South Sudan is beginning to believe in lasting peace. After the cease-fire, signed a month ago and still standing, both power and opposition signed an interim power-sharing agreement on Wednesday in Khartoum.
After tough negotiations, lengthened several times, both sides agreed, at least in part. It is not yet peace, but we are getting closer. The interim agreement provides for a 36-month transition.
Meanwhile, Salva Kiir will remain at the head of South Sudan. His main opponent, Riek Machar, will leave his South African exile to resume his position as first vice president he left when he fled the country two years ago.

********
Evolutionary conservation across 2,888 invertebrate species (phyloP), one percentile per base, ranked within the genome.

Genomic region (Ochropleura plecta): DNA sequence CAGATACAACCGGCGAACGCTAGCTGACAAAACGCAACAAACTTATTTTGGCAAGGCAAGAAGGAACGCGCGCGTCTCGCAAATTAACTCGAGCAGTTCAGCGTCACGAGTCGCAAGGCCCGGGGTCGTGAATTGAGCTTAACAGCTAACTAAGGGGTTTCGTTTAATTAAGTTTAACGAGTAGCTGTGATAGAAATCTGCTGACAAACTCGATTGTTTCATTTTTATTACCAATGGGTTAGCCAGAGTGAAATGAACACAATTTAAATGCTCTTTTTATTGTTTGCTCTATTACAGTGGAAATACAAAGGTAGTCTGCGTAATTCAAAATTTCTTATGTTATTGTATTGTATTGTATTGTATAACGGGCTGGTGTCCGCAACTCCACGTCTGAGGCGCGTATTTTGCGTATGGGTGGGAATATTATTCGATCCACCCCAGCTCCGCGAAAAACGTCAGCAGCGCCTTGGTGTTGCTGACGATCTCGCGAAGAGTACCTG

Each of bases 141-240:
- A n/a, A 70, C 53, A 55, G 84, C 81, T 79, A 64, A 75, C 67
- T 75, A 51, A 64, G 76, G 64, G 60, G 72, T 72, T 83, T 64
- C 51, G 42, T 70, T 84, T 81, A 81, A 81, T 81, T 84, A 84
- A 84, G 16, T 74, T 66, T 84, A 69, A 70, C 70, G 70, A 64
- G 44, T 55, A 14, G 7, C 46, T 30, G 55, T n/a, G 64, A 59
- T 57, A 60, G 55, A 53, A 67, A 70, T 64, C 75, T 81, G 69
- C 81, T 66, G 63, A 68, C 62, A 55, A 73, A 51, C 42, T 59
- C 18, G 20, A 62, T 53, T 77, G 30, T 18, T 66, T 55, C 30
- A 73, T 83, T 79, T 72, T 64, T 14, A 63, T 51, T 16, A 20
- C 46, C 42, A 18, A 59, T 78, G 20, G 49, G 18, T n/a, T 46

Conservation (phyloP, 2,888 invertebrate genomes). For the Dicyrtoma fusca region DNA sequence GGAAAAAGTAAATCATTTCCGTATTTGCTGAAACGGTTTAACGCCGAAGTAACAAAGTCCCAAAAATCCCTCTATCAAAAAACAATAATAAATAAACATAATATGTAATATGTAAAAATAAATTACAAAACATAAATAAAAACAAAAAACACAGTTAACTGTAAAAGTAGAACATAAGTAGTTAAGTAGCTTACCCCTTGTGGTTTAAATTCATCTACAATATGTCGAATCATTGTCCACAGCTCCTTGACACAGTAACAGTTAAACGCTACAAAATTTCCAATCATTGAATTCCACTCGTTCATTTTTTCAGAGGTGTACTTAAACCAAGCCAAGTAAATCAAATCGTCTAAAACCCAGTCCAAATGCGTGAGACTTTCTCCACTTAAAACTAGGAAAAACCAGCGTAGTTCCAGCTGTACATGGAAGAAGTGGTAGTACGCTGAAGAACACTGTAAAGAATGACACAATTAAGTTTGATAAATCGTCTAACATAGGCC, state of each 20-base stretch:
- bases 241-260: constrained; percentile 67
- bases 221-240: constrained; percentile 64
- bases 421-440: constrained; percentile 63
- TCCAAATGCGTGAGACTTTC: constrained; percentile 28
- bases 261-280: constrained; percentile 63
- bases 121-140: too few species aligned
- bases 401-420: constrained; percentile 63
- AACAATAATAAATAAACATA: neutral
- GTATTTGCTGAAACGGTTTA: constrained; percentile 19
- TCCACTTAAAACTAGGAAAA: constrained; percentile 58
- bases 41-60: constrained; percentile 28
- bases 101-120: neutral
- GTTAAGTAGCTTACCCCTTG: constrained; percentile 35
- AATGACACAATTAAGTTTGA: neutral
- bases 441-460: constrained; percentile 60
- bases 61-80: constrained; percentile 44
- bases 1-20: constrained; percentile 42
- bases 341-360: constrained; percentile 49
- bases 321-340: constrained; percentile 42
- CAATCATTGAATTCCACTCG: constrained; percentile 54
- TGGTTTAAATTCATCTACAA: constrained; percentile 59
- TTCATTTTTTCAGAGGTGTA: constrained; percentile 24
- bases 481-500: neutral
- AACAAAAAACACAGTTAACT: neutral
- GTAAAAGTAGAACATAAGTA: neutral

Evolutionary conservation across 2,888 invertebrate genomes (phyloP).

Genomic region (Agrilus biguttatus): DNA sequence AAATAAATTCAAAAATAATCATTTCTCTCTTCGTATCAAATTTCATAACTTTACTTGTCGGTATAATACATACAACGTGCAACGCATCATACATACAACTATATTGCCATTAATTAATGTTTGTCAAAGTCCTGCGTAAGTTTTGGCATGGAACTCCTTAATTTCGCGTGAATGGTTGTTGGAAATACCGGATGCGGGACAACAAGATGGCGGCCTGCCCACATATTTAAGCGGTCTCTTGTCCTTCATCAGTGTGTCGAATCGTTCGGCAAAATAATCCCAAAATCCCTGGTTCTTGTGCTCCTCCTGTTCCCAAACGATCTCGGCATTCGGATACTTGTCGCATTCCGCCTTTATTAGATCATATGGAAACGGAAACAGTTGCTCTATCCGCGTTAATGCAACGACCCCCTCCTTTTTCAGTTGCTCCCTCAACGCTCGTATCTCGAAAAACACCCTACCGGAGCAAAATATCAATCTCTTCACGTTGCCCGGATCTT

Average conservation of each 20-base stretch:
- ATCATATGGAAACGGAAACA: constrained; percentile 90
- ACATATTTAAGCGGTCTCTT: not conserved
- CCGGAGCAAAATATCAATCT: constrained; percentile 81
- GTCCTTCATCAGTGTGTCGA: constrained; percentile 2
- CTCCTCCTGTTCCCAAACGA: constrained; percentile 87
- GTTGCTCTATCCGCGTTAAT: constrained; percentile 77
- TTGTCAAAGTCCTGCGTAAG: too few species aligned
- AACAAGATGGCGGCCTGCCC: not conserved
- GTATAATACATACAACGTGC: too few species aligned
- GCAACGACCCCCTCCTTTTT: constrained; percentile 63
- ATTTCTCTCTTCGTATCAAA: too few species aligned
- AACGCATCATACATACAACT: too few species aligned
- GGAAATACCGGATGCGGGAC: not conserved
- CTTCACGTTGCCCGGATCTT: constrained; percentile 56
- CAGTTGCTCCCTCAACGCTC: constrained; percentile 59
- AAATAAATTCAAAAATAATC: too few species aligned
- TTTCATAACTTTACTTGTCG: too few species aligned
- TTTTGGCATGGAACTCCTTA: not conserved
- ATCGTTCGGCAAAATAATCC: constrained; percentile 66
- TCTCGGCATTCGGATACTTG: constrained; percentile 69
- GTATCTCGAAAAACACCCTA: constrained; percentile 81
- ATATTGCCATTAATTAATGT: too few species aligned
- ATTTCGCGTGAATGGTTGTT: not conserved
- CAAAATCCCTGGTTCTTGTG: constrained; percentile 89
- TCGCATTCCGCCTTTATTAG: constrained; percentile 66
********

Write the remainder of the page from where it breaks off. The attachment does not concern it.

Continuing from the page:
In detail, power and opposition have agreed on a millimeter sharing of key positions.
A transitional government of 35 ministers will be in charge of implementing the agreement. Salva Kiir will get 20 ministers, Riek Machar nine, the other opposition parties will share the remaining six portfolios.
A new assembly of 550 members will be born with 332 for the power, 128 for the Machar camp and 90 for the others.
“It’s a great success. We have brought peace to the people and we will work hard to ensure that the agreement is applied to the letter,” said government spokesman Michael Makuei.
Two caveats however: the parties have not yet agreed on the sharing of positions at the local level. And several opposition movements refused to sign the agreement.
Sudan’s Foreign Minister, Al-Dierdiry Ahmed, promised that negotiations would continue to a final text, whose signing is already scheduled for August 5.